09 December 2019 - NW1445
Maseko-Jele, Ms NH to ask the Minister of Justice and Correctional Services
What measures did his department put in place to strengthen the Offices of the Master of the High Court, with regard to the lengthy waiting periods in winding up deceased estates?
(a) The Department is implementing a number at measures to improve efficiency in respect at services rendered in the office of the Master at the High Court. Key amongst these is the automation at the process in the Master’s office is the introduction at the Paperless Estate Administration System. Through this system, the Master’s offices are able to render efficient service delivery by responding immediately to enquiries as the information is readily available. We are able to provide copies as the documents are scanned. We can also provide accurate statistics of the Letters of Appointments issued by the Master’s offices as we can draw the reports.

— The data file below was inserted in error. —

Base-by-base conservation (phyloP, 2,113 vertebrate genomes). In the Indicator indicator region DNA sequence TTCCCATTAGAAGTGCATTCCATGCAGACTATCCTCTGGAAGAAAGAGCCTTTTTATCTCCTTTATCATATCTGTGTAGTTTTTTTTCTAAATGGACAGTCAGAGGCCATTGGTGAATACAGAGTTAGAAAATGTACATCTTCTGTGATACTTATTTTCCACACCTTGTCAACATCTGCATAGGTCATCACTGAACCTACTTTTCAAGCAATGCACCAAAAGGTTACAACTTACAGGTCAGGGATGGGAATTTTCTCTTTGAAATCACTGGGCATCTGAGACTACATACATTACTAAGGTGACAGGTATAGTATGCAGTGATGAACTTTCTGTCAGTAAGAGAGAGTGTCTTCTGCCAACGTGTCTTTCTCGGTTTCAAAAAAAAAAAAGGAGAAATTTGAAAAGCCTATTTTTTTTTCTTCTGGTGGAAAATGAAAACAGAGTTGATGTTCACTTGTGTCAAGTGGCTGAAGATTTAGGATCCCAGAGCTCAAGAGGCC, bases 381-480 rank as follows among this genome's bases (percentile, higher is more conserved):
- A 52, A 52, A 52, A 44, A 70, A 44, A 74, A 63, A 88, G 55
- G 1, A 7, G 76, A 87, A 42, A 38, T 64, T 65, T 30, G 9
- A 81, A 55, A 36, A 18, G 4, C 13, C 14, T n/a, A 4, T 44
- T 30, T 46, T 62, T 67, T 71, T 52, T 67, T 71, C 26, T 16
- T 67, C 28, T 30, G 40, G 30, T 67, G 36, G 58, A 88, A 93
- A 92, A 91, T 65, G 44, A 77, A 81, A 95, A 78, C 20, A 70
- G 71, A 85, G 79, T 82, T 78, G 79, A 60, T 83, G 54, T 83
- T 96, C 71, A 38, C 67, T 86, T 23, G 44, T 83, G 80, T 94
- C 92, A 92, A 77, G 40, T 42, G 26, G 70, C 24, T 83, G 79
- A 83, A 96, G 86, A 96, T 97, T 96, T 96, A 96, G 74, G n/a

(b) It is also important to note that over the past years the Masters’ work has steadily increased, though the officials attending to the same work have declined over the same period. The Masters’ Office lack capacity and has a high vacancy rate. In order to address this challenge, processes to fill funded vacant posts in the Masters Office are underway, taking into consideration budget constraints and further cuts with regards to the Department’s allocated budget. The vacant post of the Chief Master is also being filled. The post has been advertised and the closing date is 13 December 2019.
(c) With regards to the period it takes to wind up a deceased estate, it is further important to note that the business processes and timeframes are prescribed in the Administration of Estates Act, and the offices of the Master strive to ensure adherence to these timeframes. When an estate is reported to the Master, the office endeavors to issue the Letter of Appointment within 15 working days from receipt of all required documents.
(d) The process of administering an estate involves third parties and the Master facilitates the interface among the interested parties, which at times fall behind the expected timeframes for reasons beyond the control of the Master. The Executors and other role-players’ (i.e. beneficiaries, creditors etc.) actions influences the timeframe within which an estate is finalised.